The fluidness of lightweight frameworks, and the resulting increase in the number of web 2.0 services that arrive online each day, has spurred on the trend of labeling things as “simple.” But are they really simple? Einstein, who understood the complexity of the cosmos, once said “Make everything as simple as possible, but not simpler.”
Building a web service that does one thing, and one thing only, doesn’t make it simple. An easy-to-use web-based timer is just a timer. A task list is just a list of things to do. These services have no context outside of themselves, yet we herald them as revolutionary in their simplicity.
If these web 2.0 services are as groundbreaking as we hold them up to be, than why are APIs so increasingly common? We’ve divided our definition of simple into silos and connected them with a series of tubes called an API. The API should be all about getting at our data and mashing it into forms that facilitate experimentation and productivity. Instead, we’ve been using APIs as a crutch, a form of duct tape, to string together a series of services that will complete the whole of our needs.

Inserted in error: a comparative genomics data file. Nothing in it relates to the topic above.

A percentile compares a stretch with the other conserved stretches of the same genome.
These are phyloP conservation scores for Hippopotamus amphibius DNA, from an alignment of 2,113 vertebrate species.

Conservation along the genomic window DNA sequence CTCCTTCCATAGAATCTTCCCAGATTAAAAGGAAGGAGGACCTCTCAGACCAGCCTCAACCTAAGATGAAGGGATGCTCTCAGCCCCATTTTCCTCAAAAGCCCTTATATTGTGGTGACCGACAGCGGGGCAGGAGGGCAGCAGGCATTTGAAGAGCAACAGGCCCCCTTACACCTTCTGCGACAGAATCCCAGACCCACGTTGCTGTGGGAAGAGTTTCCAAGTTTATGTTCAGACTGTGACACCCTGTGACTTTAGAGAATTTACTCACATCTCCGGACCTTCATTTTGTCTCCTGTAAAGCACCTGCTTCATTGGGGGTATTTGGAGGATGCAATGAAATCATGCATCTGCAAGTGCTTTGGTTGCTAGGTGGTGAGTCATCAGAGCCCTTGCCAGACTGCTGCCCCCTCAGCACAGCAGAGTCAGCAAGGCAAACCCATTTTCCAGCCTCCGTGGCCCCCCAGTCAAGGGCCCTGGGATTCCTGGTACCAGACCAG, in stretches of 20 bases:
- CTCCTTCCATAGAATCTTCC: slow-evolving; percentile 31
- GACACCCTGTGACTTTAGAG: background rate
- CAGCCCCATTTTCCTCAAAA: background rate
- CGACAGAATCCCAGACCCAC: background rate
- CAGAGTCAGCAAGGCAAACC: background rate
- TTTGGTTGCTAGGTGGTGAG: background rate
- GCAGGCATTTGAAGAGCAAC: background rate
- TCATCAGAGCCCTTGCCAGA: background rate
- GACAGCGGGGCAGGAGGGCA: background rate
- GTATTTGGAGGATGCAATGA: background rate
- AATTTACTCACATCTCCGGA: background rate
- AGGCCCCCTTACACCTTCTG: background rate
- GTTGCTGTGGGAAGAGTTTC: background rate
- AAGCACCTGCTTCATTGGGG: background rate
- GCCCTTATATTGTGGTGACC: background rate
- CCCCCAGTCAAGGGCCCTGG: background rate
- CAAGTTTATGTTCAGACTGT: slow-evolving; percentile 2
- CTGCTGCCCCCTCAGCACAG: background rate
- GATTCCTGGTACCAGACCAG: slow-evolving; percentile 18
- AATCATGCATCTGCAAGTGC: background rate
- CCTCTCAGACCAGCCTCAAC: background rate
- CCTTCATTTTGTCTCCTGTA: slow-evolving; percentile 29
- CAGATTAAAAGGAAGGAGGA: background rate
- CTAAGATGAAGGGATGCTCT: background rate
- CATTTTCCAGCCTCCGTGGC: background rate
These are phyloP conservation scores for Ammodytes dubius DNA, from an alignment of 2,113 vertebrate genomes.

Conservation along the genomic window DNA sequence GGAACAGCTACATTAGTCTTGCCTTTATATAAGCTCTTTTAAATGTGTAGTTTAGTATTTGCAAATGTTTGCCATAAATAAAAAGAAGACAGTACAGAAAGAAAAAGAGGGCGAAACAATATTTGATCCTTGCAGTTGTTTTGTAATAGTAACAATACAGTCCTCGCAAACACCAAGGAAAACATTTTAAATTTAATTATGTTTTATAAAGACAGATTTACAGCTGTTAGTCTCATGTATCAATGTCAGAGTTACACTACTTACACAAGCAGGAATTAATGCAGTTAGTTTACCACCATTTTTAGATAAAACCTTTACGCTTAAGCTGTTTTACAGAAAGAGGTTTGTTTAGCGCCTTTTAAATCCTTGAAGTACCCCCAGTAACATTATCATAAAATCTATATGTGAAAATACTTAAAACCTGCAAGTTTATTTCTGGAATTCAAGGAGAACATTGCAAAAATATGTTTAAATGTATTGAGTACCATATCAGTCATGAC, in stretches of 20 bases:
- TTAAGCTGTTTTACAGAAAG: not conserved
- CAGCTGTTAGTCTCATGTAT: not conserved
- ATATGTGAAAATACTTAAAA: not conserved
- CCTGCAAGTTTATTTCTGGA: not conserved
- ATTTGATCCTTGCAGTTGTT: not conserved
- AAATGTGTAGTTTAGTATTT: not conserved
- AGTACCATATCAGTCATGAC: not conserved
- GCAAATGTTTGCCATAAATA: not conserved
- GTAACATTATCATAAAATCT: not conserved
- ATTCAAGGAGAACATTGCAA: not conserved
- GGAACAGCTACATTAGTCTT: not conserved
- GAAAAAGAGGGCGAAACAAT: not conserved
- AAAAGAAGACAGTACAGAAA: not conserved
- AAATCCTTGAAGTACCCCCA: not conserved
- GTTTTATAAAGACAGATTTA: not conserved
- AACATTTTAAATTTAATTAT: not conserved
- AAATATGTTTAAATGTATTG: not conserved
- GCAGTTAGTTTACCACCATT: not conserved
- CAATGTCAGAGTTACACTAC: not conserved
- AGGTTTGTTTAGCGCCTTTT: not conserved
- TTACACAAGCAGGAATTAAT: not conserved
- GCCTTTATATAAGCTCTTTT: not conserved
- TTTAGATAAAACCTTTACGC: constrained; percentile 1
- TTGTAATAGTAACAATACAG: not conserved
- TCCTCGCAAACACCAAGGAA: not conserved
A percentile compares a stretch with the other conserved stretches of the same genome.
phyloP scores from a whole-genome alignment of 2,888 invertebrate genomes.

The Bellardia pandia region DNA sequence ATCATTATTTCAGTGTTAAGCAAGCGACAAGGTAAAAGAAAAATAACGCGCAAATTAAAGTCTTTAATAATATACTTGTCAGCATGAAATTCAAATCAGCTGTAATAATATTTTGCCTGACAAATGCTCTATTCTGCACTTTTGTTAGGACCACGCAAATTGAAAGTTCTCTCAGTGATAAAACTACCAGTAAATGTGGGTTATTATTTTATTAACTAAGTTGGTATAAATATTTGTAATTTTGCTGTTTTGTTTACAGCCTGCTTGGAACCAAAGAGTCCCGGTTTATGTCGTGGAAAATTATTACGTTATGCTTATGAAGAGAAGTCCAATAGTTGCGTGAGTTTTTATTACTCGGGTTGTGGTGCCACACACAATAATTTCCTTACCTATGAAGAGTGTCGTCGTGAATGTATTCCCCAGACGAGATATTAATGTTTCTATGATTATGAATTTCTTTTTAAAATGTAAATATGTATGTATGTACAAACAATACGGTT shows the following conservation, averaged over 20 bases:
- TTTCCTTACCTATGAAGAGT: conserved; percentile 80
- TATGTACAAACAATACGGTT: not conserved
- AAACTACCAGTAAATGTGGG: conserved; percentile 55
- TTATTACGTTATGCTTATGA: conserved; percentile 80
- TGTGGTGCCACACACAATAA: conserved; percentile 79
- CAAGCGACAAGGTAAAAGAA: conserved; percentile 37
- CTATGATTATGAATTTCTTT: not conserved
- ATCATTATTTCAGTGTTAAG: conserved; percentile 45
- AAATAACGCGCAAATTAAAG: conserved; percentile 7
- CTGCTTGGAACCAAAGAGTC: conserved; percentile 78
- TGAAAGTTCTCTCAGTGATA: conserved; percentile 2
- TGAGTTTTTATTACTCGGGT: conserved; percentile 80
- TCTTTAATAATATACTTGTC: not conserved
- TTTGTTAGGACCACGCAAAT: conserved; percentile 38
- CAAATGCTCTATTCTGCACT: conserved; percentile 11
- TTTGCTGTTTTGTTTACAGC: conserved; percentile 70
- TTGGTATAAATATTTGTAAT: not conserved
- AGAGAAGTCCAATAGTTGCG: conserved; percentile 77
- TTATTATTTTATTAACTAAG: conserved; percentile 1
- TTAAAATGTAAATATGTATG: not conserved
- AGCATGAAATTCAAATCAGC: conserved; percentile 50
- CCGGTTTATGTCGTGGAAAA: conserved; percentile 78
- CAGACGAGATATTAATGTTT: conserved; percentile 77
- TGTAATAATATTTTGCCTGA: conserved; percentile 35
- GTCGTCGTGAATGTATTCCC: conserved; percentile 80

Wouldn’t it be better to have one web-based service that aggregated the basic needs of a small business into one service? One login? One payment? Take your best task lister, time tracker, project plotter, invoice maker, and report generator, and intertwine them into one web-based project management service for small business. Simplicity is the compelling attribute of the interface that convinces the customer to adopt your service.
Our goal in redefining simplicity has been to see beyond the one-thing-equals-simple mentality, and challenge ourselves to assemble a collection of essential small business tools into one web-based service. Adopters of web-based tools are becoming more sophisticated and demanding by the day. It’s time we start evolving to meet these needs. Our grand experiment is Intervals, web-based project management for small businesses who, like ours, have a different definition of simplicity.
How would you redefine simplicity?